Miju language

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Pronunciation [kɯ˧˩mɑn˧˥]
Region Arunachal Pradesh, India
Ethnicity Miju Mishmi
Native speakers
18,000 (2006)[1]
possibly Sino-Tibetan (Midzuish), or a language isolate
  • Kaman
Language codes
ISO 639-3 mxj
Glottolog miju1243[2]

Kaman (Geman, Geman Deng), or Miju (Miju Mishmi, Midzu), is a small language of India and slightly into China. Long assumed to be a Sino-Tibetan language, it may actually be a language isolate.[3]


In China, the Miju are known as the Deng 僜人. The Deng number over 1,000 in Zayü County, Tibet, China, with 1,000 of the Deng having the autonym tɑ31 ruɑŋ53 (大让), and 130 having the autonym kɯ31 mɑn35 (格曼) (Gemanyu Yanjiu). They are also neighbors with the Idu or i53 du31 (义都) people.

In India, Miju is spoken in Hawai Circle and the Parsuram Kund area of Lohit District, Arunachal Pradesh (Boro 1978,[4] Dasgupta 1977[5]). Ethnologue reports that Miju is spoken in 25 villages located in high altitude areas to the east of upper Lohit and Dau valleys, which are located east of the Haguliang, Billong, and Tilai valleys.


These are the sounds in the Miju/Kaman language.[6]


Consonant phonemes
  Bilabial Labio-
Dental Alveolar Post-

Retroflex Palatal Palata-
Plosive p, b         t, d                 k, ɡ ʔ  
Affricate             ts dz , tʃʰ                    
Fricative     f v θ ð s z ʃ                   ɣʷ
Nasal   m           n       ɳ   ɲ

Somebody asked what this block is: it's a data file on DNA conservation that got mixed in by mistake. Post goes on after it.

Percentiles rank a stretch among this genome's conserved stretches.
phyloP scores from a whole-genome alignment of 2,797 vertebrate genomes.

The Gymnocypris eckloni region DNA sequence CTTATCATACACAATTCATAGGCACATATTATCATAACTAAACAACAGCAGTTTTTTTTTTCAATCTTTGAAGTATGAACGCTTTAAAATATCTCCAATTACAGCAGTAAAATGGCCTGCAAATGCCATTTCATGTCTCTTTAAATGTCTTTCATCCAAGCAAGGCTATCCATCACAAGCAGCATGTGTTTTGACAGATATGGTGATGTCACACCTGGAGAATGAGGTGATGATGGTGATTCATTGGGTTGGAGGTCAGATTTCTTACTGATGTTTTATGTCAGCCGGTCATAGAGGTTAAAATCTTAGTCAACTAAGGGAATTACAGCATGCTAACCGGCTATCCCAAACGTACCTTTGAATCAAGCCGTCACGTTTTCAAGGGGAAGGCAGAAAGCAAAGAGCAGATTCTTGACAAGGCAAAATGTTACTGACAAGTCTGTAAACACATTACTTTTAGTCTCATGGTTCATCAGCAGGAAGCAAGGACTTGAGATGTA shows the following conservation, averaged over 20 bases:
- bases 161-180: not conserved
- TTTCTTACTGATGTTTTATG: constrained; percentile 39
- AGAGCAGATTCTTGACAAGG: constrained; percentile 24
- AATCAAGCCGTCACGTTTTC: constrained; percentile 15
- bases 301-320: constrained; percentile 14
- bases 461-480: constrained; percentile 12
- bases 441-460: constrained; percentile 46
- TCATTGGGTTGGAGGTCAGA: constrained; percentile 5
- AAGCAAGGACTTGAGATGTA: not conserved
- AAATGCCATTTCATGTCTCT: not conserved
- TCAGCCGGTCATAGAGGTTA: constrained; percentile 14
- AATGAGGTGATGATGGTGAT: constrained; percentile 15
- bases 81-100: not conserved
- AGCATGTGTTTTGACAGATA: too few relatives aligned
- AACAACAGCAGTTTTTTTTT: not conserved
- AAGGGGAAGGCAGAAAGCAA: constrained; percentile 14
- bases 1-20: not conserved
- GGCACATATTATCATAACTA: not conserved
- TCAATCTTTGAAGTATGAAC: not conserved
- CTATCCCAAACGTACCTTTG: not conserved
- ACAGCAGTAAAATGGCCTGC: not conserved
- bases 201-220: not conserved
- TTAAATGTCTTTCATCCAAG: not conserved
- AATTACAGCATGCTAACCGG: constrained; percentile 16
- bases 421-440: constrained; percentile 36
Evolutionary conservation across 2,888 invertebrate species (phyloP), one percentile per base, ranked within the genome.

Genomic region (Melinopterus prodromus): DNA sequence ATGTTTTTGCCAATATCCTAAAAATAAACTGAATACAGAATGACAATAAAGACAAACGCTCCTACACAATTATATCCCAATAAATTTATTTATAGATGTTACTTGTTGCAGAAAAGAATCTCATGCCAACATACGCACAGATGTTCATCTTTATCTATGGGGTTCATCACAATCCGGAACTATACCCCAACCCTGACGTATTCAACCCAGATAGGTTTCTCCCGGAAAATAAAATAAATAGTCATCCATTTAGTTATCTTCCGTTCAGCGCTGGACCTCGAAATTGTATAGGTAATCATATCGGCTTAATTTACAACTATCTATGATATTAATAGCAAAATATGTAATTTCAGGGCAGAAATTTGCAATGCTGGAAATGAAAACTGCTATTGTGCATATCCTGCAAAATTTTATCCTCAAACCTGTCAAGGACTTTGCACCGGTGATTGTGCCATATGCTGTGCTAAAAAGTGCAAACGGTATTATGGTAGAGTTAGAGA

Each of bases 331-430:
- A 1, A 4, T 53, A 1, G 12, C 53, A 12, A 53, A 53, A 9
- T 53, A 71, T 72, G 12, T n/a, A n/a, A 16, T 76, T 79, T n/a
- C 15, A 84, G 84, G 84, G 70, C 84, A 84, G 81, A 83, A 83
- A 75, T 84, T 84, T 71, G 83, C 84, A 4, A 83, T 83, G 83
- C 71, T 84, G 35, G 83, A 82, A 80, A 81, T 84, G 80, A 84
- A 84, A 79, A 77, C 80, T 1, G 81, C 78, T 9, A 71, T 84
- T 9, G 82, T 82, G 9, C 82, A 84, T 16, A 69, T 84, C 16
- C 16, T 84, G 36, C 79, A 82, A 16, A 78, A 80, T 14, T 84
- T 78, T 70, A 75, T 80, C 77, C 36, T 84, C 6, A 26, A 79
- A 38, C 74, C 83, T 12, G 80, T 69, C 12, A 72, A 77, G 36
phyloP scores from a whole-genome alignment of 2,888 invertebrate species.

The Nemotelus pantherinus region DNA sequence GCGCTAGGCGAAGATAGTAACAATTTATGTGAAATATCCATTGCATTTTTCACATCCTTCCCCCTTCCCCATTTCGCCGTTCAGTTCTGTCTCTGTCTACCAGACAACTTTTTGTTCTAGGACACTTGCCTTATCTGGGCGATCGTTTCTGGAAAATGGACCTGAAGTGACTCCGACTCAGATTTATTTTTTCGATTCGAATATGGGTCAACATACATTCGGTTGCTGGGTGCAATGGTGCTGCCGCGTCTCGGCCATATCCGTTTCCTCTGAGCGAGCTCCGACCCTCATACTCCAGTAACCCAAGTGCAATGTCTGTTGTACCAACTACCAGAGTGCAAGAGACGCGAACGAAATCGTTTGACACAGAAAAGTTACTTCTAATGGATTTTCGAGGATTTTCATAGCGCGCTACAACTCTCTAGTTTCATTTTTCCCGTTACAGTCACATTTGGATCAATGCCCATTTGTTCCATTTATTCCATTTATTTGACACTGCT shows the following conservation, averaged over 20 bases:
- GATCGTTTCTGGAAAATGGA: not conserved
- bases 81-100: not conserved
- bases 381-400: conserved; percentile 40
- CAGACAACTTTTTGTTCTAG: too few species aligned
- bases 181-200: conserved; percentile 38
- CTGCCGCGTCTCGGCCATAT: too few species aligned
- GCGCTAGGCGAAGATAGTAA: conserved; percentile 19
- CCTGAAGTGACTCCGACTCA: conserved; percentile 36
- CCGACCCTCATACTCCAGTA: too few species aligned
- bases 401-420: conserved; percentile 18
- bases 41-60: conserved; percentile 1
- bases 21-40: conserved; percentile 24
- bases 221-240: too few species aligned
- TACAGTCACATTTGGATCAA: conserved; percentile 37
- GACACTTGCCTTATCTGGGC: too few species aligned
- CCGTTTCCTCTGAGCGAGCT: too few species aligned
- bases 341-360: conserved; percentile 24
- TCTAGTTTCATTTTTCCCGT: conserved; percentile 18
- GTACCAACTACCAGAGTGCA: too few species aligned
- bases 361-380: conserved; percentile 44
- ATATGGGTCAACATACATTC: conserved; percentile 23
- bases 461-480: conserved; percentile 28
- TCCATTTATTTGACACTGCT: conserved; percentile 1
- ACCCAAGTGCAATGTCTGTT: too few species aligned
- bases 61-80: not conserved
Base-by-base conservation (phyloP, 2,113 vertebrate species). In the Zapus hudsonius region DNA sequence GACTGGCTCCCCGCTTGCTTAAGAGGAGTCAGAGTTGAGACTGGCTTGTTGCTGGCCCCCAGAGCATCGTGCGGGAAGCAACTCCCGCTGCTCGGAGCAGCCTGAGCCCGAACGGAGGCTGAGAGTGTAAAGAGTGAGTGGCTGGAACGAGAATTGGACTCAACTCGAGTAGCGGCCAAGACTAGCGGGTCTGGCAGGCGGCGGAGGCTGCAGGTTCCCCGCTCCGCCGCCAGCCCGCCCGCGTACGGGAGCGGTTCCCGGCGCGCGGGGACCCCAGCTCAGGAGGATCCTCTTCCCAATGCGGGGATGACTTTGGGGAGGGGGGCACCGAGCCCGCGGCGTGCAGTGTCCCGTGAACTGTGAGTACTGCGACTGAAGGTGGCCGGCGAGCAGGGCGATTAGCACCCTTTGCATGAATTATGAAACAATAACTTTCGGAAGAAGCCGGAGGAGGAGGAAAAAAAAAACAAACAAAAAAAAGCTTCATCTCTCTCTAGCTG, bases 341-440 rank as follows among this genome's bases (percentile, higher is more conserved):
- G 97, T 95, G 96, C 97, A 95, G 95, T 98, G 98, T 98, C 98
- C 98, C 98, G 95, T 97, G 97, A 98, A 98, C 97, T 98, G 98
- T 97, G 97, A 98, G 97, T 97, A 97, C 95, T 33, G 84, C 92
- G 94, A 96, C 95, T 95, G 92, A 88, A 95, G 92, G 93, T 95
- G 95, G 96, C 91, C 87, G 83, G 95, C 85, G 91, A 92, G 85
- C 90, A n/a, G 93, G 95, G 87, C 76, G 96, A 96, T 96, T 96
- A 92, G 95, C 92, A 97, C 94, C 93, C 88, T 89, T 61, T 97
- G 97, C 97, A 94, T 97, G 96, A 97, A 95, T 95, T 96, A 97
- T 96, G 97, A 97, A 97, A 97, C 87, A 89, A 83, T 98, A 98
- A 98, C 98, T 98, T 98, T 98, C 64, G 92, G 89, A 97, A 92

Trill               r                        
Tap or flap                       ɽ                
Approximant w     ʋ                   j            
Lateral approximant               l       ɭ                


Monophthong phonemes
  Front Central Back
Close i ɨ u
Close-mid     o
Open-mid ɛ ə ʌɔ
Open   a  


There are three main tones in the Miju language, rising (á), falling (à), and level (ā).[7]


  1. Kaman at Ethnologue (18th ed., 2015)
  2. Nordhoff, Sebastian; Hammarström, Harald; Forkel, Robert; Haspelmath, Martin, eds. (2013). "Miju-Mishmi". Glottolog. Leipzig: Max Planck Institute for Evolutionary Anthropology.<templatestyles src="Module:Citation/CS1/styles.css"></templatestyles>
  3. Blench, Roger; Post, Mark (2011), (De)classifying Arunachal languages: Reconstructing the evidence (PDF)<templatestyles src="Module:Citation/CS1/styles.css"></templatestyles>
  4. Boro, A. 1978. Miju dictionary. Shillong: Research Department, Arunachal Pradesh Administration.
  5. Dasgupta, K. 1977. A phrase book in Miju. Shillong: Director of Information and Public Relations, Arunachal Pradesh.
  6. Blench, Roger (2015), Kman ethno-ophresiology; characterising taste, smell and texture in a language of Arunachal Pradesh<templatestyles src="Module:Citation/CS1/styles.css"></templatestyles>
  7. Blench, Roger; Kri, Sokhep; Ngadong, Kruleso; Masong, Barum (2015), Kman Reading and writing Kman<templatestyles src="Module:Citation/CS1/styles.css"></templatestyles>